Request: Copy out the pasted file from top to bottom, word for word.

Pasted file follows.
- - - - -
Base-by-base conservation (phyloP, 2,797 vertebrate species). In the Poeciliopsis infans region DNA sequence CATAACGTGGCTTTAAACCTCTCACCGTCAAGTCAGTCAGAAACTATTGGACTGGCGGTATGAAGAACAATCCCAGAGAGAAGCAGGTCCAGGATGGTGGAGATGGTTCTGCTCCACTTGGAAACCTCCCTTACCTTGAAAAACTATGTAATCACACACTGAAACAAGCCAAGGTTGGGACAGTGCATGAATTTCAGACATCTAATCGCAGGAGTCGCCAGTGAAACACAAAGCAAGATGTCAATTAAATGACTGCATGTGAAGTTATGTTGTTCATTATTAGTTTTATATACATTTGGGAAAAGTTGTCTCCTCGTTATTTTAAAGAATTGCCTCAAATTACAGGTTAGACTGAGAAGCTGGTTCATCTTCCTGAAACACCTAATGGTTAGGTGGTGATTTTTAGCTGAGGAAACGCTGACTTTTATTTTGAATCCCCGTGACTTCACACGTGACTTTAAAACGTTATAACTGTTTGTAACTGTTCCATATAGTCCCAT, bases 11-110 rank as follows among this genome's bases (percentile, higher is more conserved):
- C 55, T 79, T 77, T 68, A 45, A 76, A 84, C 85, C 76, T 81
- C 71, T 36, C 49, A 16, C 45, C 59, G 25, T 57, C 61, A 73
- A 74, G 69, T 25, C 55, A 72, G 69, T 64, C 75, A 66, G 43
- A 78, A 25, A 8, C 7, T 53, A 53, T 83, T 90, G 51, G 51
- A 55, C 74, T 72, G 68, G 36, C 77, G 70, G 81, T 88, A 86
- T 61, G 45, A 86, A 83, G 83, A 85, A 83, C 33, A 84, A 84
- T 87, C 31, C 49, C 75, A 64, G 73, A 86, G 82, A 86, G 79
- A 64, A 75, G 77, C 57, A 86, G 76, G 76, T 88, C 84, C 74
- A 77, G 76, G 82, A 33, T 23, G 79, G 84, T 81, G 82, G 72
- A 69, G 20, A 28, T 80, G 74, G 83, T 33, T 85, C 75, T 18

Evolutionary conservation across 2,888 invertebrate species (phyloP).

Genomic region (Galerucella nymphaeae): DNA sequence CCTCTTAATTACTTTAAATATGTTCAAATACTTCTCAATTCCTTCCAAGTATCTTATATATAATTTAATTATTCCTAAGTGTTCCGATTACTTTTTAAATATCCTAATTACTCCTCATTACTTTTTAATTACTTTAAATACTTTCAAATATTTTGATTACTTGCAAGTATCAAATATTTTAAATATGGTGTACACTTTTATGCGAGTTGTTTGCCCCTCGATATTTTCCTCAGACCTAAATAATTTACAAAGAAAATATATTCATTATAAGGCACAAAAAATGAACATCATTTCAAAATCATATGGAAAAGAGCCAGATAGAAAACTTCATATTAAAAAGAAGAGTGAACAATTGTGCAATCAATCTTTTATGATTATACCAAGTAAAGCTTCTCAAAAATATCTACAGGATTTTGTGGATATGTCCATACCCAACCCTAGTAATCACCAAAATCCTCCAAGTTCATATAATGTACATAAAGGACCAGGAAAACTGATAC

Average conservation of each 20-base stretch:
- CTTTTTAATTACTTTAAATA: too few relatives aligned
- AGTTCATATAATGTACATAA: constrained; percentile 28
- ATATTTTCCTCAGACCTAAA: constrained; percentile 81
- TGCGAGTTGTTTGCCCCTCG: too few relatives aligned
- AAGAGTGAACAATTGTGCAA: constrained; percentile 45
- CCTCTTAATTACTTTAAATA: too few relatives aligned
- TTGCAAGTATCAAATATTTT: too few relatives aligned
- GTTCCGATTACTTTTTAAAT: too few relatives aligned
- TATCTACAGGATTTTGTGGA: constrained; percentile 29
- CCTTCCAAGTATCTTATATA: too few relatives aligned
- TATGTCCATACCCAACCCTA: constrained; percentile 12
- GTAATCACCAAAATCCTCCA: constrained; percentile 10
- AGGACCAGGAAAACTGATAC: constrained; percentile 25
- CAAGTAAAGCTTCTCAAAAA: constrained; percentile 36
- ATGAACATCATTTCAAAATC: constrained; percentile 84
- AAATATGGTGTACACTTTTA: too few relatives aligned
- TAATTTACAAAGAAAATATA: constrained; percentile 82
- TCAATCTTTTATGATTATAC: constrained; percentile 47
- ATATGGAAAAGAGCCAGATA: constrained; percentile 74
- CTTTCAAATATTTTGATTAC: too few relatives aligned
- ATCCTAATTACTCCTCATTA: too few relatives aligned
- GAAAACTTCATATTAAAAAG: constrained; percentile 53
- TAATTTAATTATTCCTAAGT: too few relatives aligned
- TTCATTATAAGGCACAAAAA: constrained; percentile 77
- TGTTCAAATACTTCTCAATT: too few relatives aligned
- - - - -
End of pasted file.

Base-by-base conservation (phyloP, 2,797 vertebrate species). In the Poeciliopsis infans region DNA sequence CATAACGTGGCTTTAAACCTCTCACCGTCAAGTCAGTCAGAAACTATTGGACTGGCGGTATGAAGAACAATCCCAGAGAGAAGCAGGTCCAGGATGGTGGAGATGGTTCTGCTCCACTTGGAAACCTCCCTTACCTTGAAAAACTATGTAATCACACACTGAAACAAGCCAAGGTTGGGACAGTGCATGAATTTCAGACATCTAATCGCAGGAGTCGCCAGTGAAACACAAAGCAAGATGTCAATTAAATGACTGCATGTGAAGTTATGTTGTTCATTATTAGTTTTATATACATTTGGGAAAAGTTGTCTCCTCGTTATTTTAAAGAATTGCCTCAAATTACAGGTTAGACTGAGAAGCTGGTTCATCTTCCTGAAACACCTAATGGTTAGGTGGTGATTTTTAGCTGAGGAAACGCTGACTTTTATTTTGAATCCCCGTGACTTCACACGTGACTTTAAAACGTTATAACTGTTTGTAACTGTTCCATATAGTCCCAT, bases 11-110 rank as follows among this genome's bases (percentile, higher is more conserved):
- C 55, T 79, T 77, T 68, A 45, A 76, A 84, C 85, C 76, T 81
- C 71, T 36, C 49, A 16, C 45, C 59, G 25, T 57, C 61, A 73
- A 74, G 69, T 25, C 55, A 72, G 69, T 64, C 75, A 66, G 43
- A 78, A 25, A 8, C 7, T 53, A 53, T 83, T 90, G 51, G 51
- A 55, C 74, T 72, G 68, G 36, C 77, G 70, G 81, T 88, A 86
- T 61, G 45, A 86, A 83, G 83, A 85, A 83, C 33, A 84, A 84
- T 87, C 31, C 49, C 75, A 64, G 73, A 86, G 82, A 86, G 79
- A 64, A 75, G 77, C 57, A 86, G 76, G 76, T 88, C 84, C 74
- A 77, G 76, G 82, A 33, T 23, G 79, G 84, T 81, G 82, G 72
- A 69, G 20, A 28, T 80, G 74, G 83, T 33, T 85, C 75, T 18

Evolutionary conservation across 2,888 invertebrate species (phyloP).

Genomic region (Galerucella nymphaeae): DNA sequence CCTCTTAATTACTTTAAATATGTTCAAATACTTCTCAATTCCTTCCAAGTATCTTATATATAATTTAATTATTCCTAAGTGTTCCGATTACTTTTTAAATATCCTAATTACTCCTCATTACTTTTTAATTACTTTAAATACTTTCAAATATTTTGATTACTTGCAAGTATCAAATATTTTAAATATGGTGTACACTTTTATGCGAGTTGTTTGCCCCTCGATATTTTCCTCAGACCTAAATAATTTACAAAGAAAATATATTCATTATAAGGCACAAAAAATGAACATCATTTCAAAATCATATGGAAAAGAGCCAGATAGAAAACTTCATATTAAAAAGAAGAGTGAACAATTGTGCAATCAATCTTTTATGATTATACCAAGTAAAGCTTCTCAAAAATATCTACAGGATTTTGTGGATATGTCCATACCCAACCCTAGTAATCACCAAAATCCTCCAAGTTCATATAATGTACATAAAGGACCAGGAAAACTGATAC

Average conservation of each 20-base stretch:
- CTTTTTAATTACTTTAAATA: too few relatives aligned
- AGTTCATATAATGTACATAA: constrained; percentile 28
- ATATTTTCCTCAGACCTAAA: constrained; percentile 81
- TGCGAGTTGTTTGCCCCTCG: too few relatives aligned
- AAGAGTGAACAATTGTGCAA: constrained; percentile 45
- CCTCTTAATTACTTTAAATA: too few relatives aligned
- TTGCAAGTATCAAATATTTT: too few relatives aligned
- GTTCCGATTACTTTTTAAAT: too few relatives aligned
- TATCTACAGGATTTTGTGGA: constrained; percentile 29
- CCTTCCAAGTATCTTATATA: too few relatives aligned
- TATGTCCATACCCAACCCTA: constrained; percentile 12
- GTAATCACCAAAATCCTCCA: constrained; percentile 10
- AGGACCAGGAAAACTGATAC: constrained; percentile 25
- CAAGTAAAGCTTCTCAAAAA: constrained; percentile 36
- ATGAACATCATTTCAAAATC: constrained; percentile 84
- AAATATGGTGTACACTTTTA: too few relatives aligned
- TAATTTACAAAGAAAATATA: constrained; percentile 82
- TCAATCTTTTATGATTATAC: constrained; percentile 47
- ATATGGAAAAGAGCCAGATA: constrained; percentile 74
- CTTTCAAATATTTTGATTAC: too few relatives aligned
- ATCCTAATTACTCCTCATTA: too few relatives aligned
- GAAAACTTCATATTAAAAAG: constrained; percentile 53
- TAATTTAATTATTCCTAAGT: too few relatives aligned
- TTCATTATAAGGCACAAAAA: constrained; percentile 77
- TGTTCAAATACTTCTCAATT: too few relatives aligned